Williams, a Bishop Dunne athlete and the brother of a rising star at the University of Arkansas, is looking to make his own name in his final season in Dallas.  Photo courtesy True19 Twitter

Williams, the younger brother of Arkansas running back Rawleigh Williams, was a force in he secondary as well as the run game for Dallas area TAPPS powerhouse Bishop Dunne, racking up 40 total tackles (2 TFL), five interceptions and a fumble recovery.

He will enter his senior season with 118 tackles and 13 interceptions for a team that will return six of its top takeaway specialists and all of its top sack artists and tackle leaders.

With teams not able to key in on avoiding Williams and with a better group familiarity with the defensive scheme, the hard hitting safety may reach double digits in interceptions. He may also garner more attention and a revitalized effort from a top four that is comprised of Notre Dame, Texas, Texas A&M, and Stanford.

6. Theo Wease, WR, Allen (6-3, 195)

With the help of Theo Wease, Jr., the Allen Eagles won their fifth state title in 10 years at AT&T Stadium with a win over Lake Travis. Lauren Landes/TexasHSFootball

Wease, even without Oklahoma State signee Spencer Sanders tossing him laser beams on the high school stage, is on the opposite side of the size spectrum compared to Lake Travis’ Wilson and uses his height and catch radius to dominate smaller and average size defenders.

For those defensive backs that equal him in size there is the aspect of sub-4.4 speed to contend with.

Wease displayed that speed on a 30-yard touchdown pass from Grant Tisdale during a victory against Round Rock Cedar Ridge that sent Allen to the state title game. He also logged 87 yards and 14 TDs with only 57 receptions. His yardage was No. 11 in the DFW region but his touchdown total was fourth behind Keller Fossil Ridge’s Stefan Cobbs (23), North Crowley’s Julian Ortega-Jones (18), and Coppell’s Blake Jackson (15).

Of the three athletes ahead of Wease, only Jackson will return next year.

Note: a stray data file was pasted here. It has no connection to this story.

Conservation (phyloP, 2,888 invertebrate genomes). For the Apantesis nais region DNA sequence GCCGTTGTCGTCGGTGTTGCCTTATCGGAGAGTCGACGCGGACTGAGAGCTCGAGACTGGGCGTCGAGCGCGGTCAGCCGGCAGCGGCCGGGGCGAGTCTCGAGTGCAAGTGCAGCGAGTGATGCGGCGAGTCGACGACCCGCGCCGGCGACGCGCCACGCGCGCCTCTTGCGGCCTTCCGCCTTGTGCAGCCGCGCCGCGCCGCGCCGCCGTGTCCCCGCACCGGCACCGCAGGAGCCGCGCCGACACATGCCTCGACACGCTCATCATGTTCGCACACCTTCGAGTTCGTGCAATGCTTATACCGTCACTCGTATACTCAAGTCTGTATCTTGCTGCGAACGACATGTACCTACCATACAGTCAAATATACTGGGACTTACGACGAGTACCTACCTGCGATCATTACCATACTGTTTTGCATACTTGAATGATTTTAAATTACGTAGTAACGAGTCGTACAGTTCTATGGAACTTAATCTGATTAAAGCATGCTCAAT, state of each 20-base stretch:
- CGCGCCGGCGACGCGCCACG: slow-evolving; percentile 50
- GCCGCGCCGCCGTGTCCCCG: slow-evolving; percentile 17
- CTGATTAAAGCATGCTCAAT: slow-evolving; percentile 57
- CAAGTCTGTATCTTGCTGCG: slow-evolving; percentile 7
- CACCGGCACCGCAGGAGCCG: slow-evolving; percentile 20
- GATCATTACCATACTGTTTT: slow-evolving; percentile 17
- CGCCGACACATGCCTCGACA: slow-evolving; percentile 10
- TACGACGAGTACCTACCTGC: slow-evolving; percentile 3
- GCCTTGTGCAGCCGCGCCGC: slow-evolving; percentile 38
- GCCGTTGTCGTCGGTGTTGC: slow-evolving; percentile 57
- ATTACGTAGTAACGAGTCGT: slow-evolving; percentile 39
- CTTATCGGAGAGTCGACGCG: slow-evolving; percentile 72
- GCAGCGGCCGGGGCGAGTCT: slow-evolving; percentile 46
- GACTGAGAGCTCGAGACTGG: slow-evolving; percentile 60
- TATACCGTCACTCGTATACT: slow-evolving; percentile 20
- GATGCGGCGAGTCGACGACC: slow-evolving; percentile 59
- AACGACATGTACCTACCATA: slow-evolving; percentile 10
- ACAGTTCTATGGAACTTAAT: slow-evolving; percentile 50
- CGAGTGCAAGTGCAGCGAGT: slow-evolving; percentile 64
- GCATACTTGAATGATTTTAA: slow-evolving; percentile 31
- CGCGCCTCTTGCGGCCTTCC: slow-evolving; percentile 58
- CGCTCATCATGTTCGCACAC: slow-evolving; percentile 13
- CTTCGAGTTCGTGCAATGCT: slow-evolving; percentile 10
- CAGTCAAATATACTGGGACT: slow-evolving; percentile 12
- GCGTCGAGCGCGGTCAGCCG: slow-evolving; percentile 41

7. Arjei Henderson, WR, FB Travis (6-1, 179)

One-time Oregon recruit Arjei Henderson left the Ducks out of his final six after his recommitment in November. Photo courtesy 247Sports

Fort Bend Travis’ Henderson isn’t just a speed demon with the ability to leap over defenders with a single bound. The five-star multi-Power 5 Conference offer is also the No. 3 athlete in the state and No. 3 wideout and No. 16 athlete nationally per 247Sports.

With 1,168 yards receiving and 14 TDs as senior quarterback Amryn Jeffrey’s second option, Henderson seems poised for a breakout senior season — even with a new quarterback stepping under center.

Though Henderson has yet to make a verbal decision about his collegiate landing spot, he decommitted from Oregon in November after a visit to  Oklahoma. Not only was Henderson the Ducks’ highest-rated recruit, he was the team’s only five-star and one of only two in the class altogether.

That picture may become more clear after his senior season in Richmond.

8. Jordan Whittington, WR, Cuero (6-1, 198)

Jordan Whittington (right) celebrates with a teammate after a touchdown during the 2017 regular season. Ozzie Jaime/TexasHSFootball

Not only was Whittington a change-of-pace back for Cuero after rushing for 227 yards and five TDs, he was the team’s leading receiver with 1,457 yards and 16 TDs. He will have to acquire a level of chemistry with fellow junior Matt Barta — or whomever Head Coach Travis Reeve replaces senior Drew Riemenschneider with — but will have leading rushers Keiran Grant (1,432 yards, 29 TDs) and Chance Albrecht (531 yards, 11 TDs) returning to the fold.

A stabilized run game should create soft spots in opposing defense and create the time needed for Whittington to create in space and turn short routes into long scores. Cuero’s five-star receiver is highly sought by a host of major conference teams.

The list included an Ohio State team expelled to haul in Lake Travis quarterback Matthew Baldwin, an Oklahoma team that already has former Allen legend Kyler Murray and is expected to nab Waco Midway signal caller Tanner Mordecai and a Texas team that will have to choose between Lone Star State products Shane Buechele and Sam Ehlinger by the time Whittington potentially lands in Austin.

9. Austin Stogner, TE, Prestonwood Christian (6-6, 230)